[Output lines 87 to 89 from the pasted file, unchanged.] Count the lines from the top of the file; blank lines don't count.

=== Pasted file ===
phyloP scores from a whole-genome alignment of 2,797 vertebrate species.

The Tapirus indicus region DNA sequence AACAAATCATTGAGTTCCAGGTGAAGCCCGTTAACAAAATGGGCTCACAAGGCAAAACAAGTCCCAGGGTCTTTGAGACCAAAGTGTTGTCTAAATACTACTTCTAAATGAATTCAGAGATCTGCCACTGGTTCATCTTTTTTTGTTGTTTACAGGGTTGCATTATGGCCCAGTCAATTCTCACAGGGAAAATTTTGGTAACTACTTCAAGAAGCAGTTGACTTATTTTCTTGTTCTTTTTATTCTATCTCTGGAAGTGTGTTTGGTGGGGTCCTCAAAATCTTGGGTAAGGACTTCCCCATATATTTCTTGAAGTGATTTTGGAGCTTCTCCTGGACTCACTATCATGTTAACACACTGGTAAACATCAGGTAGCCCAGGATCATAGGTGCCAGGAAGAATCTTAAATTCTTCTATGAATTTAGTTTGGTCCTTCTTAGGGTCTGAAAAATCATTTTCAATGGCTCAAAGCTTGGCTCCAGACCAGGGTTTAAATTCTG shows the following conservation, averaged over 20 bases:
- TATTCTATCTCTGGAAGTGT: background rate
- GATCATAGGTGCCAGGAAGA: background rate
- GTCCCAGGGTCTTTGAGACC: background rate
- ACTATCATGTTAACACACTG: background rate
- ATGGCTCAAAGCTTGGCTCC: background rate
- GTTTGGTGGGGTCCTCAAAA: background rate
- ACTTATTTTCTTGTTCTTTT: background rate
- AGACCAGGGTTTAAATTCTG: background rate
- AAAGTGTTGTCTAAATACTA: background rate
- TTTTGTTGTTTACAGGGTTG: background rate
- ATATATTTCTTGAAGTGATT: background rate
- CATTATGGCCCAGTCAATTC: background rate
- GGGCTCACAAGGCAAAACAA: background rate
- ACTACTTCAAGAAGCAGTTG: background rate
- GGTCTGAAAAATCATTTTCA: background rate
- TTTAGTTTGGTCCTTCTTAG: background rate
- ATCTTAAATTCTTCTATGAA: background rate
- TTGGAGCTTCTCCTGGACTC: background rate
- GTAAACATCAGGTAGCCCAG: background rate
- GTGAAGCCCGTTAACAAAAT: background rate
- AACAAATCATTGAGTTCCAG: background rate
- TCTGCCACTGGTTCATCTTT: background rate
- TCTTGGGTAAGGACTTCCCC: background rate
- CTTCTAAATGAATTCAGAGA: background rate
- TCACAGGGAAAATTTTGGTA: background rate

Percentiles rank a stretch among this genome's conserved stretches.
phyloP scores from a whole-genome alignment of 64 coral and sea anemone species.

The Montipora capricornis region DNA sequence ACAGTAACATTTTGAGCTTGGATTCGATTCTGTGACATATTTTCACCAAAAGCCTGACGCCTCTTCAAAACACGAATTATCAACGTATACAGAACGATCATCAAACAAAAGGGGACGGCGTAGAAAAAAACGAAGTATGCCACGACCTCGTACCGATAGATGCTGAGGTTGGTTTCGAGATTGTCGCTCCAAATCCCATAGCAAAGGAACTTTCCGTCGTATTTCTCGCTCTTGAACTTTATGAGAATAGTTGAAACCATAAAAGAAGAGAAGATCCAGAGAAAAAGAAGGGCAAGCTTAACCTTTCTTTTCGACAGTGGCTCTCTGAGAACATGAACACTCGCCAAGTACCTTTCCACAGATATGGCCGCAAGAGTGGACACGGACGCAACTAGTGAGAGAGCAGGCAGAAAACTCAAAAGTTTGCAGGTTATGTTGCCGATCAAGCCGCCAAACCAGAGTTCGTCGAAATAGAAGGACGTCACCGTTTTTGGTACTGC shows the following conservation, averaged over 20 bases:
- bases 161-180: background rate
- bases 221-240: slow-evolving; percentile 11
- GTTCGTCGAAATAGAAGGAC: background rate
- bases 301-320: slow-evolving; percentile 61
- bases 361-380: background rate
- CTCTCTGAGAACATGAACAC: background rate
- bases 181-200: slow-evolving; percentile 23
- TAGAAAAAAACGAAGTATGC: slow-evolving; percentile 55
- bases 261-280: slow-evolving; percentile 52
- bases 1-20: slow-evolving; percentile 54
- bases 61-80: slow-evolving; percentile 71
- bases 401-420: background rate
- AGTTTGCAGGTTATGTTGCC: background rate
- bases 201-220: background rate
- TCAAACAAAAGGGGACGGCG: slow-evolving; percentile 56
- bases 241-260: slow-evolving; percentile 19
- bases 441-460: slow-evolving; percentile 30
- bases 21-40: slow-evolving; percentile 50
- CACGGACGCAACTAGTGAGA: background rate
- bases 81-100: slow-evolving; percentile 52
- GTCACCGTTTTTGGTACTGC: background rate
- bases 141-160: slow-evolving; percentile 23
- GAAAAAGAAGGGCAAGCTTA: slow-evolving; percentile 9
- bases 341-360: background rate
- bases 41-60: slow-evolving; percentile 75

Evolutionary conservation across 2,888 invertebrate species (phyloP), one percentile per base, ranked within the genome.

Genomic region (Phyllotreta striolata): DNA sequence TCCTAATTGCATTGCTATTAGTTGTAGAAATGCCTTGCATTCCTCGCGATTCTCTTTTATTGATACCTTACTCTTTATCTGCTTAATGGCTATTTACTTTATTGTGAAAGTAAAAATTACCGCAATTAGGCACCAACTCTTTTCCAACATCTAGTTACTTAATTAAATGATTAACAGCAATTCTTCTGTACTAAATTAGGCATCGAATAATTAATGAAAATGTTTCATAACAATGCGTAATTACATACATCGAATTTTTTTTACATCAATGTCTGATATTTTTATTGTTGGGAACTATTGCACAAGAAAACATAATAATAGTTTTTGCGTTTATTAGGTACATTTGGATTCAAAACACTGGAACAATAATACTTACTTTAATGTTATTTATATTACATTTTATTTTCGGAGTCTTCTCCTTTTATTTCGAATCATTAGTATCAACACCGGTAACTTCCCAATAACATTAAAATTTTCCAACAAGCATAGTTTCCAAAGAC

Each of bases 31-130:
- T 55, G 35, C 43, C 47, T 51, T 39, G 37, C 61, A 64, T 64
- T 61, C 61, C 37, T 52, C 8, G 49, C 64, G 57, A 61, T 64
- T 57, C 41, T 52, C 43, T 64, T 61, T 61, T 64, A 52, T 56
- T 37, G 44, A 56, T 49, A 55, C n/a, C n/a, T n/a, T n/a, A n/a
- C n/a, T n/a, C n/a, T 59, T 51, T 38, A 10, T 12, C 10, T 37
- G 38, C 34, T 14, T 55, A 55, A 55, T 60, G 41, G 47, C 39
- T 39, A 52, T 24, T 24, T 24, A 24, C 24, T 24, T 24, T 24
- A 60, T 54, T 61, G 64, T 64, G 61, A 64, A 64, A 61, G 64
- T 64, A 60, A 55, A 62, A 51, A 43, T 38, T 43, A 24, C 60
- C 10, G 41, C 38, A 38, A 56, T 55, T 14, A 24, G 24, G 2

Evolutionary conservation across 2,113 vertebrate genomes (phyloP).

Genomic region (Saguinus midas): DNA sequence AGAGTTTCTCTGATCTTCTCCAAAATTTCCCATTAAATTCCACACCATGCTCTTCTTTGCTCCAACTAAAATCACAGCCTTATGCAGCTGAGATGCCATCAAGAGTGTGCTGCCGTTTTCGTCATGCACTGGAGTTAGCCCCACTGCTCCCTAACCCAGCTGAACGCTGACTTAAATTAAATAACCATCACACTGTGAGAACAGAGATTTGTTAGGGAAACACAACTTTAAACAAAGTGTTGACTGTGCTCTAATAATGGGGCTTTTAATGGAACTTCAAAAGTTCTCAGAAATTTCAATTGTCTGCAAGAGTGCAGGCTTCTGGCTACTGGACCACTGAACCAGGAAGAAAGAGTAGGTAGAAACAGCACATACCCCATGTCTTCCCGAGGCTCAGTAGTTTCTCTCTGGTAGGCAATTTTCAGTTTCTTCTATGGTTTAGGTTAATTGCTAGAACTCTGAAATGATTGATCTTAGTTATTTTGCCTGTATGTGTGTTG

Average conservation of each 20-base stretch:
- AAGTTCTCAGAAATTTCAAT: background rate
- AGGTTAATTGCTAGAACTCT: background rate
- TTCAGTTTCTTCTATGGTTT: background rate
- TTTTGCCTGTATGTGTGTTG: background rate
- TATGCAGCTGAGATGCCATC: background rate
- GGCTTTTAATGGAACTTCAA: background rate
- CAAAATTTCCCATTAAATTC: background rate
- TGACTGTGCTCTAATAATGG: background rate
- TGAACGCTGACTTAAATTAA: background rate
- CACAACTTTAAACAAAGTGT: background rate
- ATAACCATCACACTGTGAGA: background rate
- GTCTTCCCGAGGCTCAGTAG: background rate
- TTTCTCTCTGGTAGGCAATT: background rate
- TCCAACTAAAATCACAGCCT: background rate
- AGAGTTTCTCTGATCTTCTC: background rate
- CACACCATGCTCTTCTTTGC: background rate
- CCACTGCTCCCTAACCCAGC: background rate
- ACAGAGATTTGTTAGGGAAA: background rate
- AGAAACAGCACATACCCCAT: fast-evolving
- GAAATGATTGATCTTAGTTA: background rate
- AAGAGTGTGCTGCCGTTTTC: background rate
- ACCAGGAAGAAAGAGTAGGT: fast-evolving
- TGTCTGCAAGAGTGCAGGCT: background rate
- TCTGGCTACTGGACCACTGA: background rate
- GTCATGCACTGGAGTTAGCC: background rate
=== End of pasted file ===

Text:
- CACACCATGCTCTTCTTTGC: background rate
- CCACTGCTCCCTAACCCAGC: background rate
- ACAGAGATTTGTTAGGGAAA: background rate